During President Barack Obama’s first term, Senate Minority Leader and Galapagos-American Mitch McConnell stated his single-most purpose was to make Obama a one term president. The statement served as a rallying cry for the Republican Party in their war against the president, bringing to bear an obstinacy and recalcitrance heretofore unseen in the history of American politics.
(Mitch McConnell is on the right.)
The tool of Republican obstructionism was the filibuster — a parliamentary procedure where a sole member of the legislative body can extend or delay a vote on a bill. Historically, the filibuster has been used as a rare stopgap measure, but now, it has evolved into a full blown bill killer. Under the Republican minority leadership of Mitch McConnell, the use of the filibuster skyrocketed to its highest level in American history.
Given these numbers, how then was Barack Obama able to actually accomplish anything in his first term and still get re-elected? It didn’t help that the president wasn’t the greatest salesman during his first term. At times, Obama could be his own worst enemy.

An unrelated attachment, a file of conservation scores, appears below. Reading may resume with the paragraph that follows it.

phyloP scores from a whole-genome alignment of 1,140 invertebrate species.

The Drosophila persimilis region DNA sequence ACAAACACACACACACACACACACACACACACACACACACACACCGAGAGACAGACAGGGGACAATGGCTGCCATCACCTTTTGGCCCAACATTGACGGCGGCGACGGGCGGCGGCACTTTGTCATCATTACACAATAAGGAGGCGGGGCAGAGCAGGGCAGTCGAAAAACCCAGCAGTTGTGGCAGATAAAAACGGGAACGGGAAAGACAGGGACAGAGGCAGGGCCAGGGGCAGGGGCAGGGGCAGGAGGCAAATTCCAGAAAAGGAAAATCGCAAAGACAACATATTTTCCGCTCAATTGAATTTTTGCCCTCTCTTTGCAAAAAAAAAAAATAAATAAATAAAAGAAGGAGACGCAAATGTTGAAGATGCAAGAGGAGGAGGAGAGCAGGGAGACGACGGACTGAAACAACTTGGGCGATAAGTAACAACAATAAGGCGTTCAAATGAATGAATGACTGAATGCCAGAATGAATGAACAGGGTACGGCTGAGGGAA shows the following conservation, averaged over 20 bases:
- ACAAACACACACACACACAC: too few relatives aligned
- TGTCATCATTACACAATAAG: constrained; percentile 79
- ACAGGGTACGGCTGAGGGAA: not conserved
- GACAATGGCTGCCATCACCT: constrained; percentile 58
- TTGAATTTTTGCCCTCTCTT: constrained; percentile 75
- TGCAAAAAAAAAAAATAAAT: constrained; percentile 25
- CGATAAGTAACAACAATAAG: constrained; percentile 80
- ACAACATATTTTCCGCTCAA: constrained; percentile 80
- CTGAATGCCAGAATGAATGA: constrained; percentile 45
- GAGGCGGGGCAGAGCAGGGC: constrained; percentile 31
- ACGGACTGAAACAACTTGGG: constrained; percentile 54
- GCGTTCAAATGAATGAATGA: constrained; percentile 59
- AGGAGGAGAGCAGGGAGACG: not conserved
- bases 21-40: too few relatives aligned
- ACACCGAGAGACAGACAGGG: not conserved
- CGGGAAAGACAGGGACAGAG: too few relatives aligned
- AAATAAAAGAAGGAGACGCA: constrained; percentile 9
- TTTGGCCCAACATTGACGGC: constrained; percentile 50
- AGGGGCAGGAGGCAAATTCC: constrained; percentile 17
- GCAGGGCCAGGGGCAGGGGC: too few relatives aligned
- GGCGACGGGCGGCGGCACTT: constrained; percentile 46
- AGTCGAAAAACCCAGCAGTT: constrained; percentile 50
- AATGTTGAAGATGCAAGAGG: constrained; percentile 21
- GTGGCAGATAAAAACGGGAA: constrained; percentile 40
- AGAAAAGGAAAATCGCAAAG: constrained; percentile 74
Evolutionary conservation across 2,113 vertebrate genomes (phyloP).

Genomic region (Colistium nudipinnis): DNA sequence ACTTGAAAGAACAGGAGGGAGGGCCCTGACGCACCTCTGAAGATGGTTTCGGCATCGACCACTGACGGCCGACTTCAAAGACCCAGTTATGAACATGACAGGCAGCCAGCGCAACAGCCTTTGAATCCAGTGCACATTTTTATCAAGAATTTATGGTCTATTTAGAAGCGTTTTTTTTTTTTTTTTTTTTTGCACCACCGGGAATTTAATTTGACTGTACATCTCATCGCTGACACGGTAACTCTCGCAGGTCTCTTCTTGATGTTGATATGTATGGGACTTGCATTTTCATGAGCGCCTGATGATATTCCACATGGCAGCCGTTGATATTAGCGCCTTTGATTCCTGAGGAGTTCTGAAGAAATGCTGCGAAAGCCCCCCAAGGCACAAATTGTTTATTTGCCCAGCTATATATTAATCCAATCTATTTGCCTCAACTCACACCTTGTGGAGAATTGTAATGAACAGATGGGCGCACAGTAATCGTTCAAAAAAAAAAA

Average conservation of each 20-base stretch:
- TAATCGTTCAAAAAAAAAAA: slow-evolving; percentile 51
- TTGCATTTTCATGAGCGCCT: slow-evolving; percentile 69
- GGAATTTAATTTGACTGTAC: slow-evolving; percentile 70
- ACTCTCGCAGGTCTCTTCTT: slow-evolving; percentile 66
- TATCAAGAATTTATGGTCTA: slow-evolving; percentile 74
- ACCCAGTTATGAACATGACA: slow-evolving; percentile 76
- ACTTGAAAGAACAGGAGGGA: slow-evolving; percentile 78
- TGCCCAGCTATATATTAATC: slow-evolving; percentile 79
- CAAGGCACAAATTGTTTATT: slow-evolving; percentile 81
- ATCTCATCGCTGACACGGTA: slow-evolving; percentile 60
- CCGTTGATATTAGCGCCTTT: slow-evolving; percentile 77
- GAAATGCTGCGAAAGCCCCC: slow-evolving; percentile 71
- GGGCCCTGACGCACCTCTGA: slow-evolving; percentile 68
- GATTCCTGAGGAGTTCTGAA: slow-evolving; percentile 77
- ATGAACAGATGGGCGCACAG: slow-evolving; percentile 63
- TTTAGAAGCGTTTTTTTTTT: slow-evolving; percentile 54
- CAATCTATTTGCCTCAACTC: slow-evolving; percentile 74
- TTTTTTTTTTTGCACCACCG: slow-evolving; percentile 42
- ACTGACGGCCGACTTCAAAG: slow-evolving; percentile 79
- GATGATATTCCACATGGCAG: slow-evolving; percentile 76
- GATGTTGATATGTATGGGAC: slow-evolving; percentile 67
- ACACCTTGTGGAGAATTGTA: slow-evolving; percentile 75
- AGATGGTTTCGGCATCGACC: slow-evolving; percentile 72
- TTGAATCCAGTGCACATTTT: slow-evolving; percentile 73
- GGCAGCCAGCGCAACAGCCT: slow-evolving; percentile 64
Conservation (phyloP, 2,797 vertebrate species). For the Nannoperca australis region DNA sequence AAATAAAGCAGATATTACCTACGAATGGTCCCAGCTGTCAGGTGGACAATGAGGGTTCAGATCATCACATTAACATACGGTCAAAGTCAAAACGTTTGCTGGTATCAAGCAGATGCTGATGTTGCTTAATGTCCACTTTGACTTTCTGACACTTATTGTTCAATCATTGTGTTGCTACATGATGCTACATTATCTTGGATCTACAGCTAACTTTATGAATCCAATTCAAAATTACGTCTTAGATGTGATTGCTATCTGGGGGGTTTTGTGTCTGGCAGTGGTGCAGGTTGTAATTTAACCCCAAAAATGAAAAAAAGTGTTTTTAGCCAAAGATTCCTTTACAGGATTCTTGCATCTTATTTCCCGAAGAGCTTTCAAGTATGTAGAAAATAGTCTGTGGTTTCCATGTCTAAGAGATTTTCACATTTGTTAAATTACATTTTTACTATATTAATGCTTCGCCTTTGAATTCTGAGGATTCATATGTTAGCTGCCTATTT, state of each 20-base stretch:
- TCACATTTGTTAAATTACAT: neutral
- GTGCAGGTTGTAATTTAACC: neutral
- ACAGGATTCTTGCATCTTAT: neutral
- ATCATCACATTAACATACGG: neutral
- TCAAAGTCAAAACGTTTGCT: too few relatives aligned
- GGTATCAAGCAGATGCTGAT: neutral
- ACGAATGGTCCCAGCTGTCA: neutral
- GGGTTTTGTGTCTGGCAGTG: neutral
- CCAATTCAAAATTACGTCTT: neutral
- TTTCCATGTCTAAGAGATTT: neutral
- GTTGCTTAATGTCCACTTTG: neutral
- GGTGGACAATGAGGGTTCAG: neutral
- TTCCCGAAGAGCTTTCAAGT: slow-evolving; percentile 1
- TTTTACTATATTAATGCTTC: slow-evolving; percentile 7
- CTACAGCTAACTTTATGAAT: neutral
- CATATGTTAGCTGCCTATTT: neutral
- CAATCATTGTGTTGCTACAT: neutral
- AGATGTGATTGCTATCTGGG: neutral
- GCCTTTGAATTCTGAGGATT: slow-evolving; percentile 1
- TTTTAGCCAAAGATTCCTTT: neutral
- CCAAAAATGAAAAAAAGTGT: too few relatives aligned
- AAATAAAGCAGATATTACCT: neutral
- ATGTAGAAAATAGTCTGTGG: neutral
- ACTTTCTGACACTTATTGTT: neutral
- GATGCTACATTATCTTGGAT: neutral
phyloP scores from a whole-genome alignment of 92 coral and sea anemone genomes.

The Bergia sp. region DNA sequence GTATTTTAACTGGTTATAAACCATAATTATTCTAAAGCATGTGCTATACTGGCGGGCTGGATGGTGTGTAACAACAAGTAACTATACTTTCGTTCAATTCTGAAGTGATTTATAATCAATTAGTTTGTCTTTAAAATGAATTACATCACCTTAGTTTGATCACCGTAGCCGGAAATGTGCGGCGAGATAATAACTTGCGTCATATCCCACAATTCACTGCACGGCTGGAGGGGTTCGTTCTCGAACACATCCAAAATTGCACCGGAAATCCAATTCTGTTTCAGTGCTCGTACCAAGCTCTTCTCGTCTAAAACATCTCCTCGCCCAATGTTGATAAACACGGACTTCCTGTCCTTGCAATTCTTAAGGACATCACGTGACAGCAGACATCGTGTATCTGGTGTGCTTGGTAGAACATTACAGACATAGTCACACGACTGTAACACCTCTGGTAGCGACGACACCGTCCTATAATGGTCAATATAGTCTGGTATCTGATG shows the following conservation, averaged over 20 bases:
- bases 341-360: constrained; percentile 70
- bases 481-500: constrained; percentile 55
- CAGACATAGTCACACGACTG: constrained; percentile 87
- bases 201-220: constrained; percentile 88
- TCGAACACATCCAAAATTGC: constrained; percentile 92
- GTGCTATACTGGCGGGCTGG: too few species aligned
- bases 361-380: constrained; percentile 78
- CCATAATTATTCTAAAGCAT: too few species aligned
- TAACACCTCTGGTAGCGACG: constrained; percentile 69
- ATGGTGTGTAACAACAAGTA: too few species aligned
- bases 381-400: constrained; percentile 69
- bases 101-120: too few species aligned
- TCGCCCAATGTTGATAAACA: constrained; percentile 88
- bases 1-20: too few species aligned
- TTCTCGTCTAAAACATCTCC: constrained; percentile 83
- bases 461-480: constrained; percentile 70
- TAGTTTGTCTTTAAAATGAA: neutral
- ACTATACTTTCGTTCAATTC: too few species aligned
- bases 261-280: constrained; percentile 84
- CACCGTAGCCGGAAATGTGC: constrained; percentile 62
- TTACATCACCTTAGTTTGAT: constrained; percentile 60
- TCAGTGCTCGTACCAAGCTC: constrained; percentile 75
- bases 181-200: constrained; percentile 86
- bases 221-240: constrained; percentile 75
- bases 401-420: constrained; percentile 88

There was, of course, the stimulus package, a combination of tax cuts and infrastructure spending, which he failed to sell to the electorate, despite evidence that the economy began to improve soon after its implementation. With blood in the water, Republicans quickly pounced, labeling it another example of a big-spending, high-deficit liberal tomfoolery.
Then there was the debilitating health care debate, and the battle within the Democratic Party over the inclusion of the government sponsored public option, a mechanism the president had supported as a candidate. During negotiations, Obama began from a weak bargaining position and was dragged to the right, capitulating to the whims of conservative Democrats and moderate Republicans. Despite missteps, Obamacare passed and the Democrats came away with a tangible victory.